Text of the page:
When It Comes to Politics, Kanye West 'Doesn't Want to Be Told What He Should Be,' Kim Kardashian Says
“He doesn’t represent either side,” she told Vogue for the magazine’s May cover story. “But he doesn’t want to be told what he should be. It can be confusing. I get it. The one thing that I respect so much is that he is who he is, no matter what anyone tries to tell him to do.”
She said she’s had to learn how to move past it all.
“I can be sitting there crying: OH, MY GOD! TAKE OFF THE RED HAT! Because he really is the sweetest person with the biggest heart. I stopped caring, though,” she told Vogue. “Because I used to care so much. I was making it such an issue in our relationship. And in my life. It gave me so much anxiety.”
(Elsewhere in the story, Kim, 38, reiterated, “I share every opinion that I have and let him know when I think something’s wrong.”)
In recent months Kim has become one of the country’s most visible lobbyists for criminal justice reform, personally interceding in the case of Alice Johnson, a nonviolent drug offender imprisoned in Alabama. Kim joined other activists in pushing Trump to grant her clemency, which he did last year.
“So grateful to @realDonaldTrump, Jared Kushner & to everyone who has showed compassion & contributed countless hours to this important moment for Ms. Alice Marie Johnson,” Kim tweeted afterward. “Her commutation is inspirational & gives hope to so many others who are also deserving of a second chance.”
Husband Kanye, 41, has not been as political — in terms of policy — but has been happy to spend time with the historically divisive Trump, who is both beloved and despised.
“Trump is on his hero’s journey right now,” Kanye said during an Oval Office visit in October, in a rambling visit watched rapt by reporters.
Speaking of his fondness for Trump’s “Make America Great Again” hats, Kanye said, “It was something about when I put this hat on, it made me feel like superman. You made a superman. That’s my favorite super hero. And you made a superman cape for me.”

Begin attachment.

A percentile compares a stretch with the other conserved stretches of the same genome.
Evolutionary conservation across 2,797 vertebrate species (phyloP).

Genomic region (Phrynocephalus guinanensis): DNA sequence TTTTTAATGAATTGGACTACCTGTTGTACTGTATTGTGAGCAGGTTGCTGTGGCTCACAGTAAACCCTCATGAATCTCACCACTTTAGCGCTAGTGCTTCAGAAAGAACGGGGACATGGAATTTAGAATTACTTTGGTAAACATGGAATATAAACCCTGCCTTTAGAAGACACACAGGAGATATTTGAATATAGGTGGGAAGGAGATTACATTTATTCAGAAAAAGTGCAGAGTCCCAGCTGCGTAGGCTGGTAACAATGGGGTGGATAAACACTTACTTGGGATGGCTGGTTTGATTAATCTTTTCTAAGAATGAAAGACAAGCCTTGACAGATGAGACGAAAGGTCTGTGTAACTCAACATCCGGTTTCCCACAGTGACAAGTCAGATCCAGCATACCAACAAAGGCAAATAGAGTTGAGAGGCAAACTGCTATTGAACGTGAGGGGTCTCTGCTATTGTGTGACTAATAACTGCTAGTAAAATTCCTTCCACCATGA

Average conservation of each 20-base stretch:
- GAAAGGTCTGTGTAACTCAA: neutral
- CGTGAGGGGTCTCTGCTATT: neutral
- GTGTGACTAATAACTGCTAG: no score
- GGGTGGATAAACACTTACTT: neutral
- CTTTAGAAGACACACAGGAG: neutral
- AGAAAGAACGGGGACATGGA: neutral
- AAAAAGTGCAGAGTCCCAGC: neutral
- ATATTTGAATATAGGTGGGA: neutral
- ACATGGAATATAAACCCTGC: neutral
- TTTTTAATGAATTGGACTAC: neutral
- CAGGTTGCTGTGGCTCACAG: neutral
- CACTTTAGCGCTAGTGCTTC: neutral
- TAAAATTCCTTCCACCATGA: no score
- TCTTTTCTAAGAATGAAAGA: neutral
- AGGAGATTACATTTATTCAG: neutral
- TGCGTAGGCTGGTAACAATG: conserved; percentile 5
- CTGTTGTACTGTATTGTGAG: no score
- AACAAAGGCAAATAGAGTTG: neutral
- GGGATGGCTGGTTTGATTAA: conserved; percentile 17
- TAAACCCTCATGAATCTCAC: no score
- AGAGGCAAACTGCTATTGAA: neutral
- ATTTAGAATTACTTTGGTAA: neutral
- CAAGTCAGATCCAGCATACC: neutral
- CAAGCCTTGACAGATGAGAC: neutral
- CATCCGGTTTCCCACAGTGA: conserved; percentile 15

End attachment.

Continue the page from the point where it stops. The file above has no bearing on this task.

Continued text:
Kanye said then that he “looks up” to Trump as one of the “American industry guys” who helped remind him of his masculinity.
“You know, my dad and my mom separated so I didn’t have a lot of male energy in my home and also I’m married to a family that, you know — not a lot of male energy going on,” he said. “It’s beautiful though. But there’s times where, you know, it’s something about, you know — I love Hillary. I love everyone, right? But the campaign [slogan] ‘I’m with her’ just didn’t make me feel as a guy, that didn’t get to see my dad all the time, like a guy that could play catch with his son.”
Days earlier Kanye had hosted Saturday Night Live where he wore a MAGA hat that he said he’d been advised not to keep on.
“They bullied me backstage,” he claimed.
“Follow your heart and stop following your mind,” he said on SNL. “That’s how we’re controlled. That’s how we’re programmed. If you want the world to move forward, try love. Thank y’all for giving me this platform.”
All of this was after he tweeted last April: “You don’t have to agree with trump [sic] but the mob can’t make me not love him. We are both dragon energy. He is my brother. I love everyone. I don’t agree with everything anyone does. That’s what makes us individuals. And we have the right to independent thought.”
Kanye previously visited with Trump at Trump Tower in New York after the 2016 election.
“We’ve been friends for a long time,” Trump said at the time.
Trump’s then-spokeswoman told the New York Times, “The meeting was requested by Kanye and we were delighted to host him. They had a very positive and productive conversation.”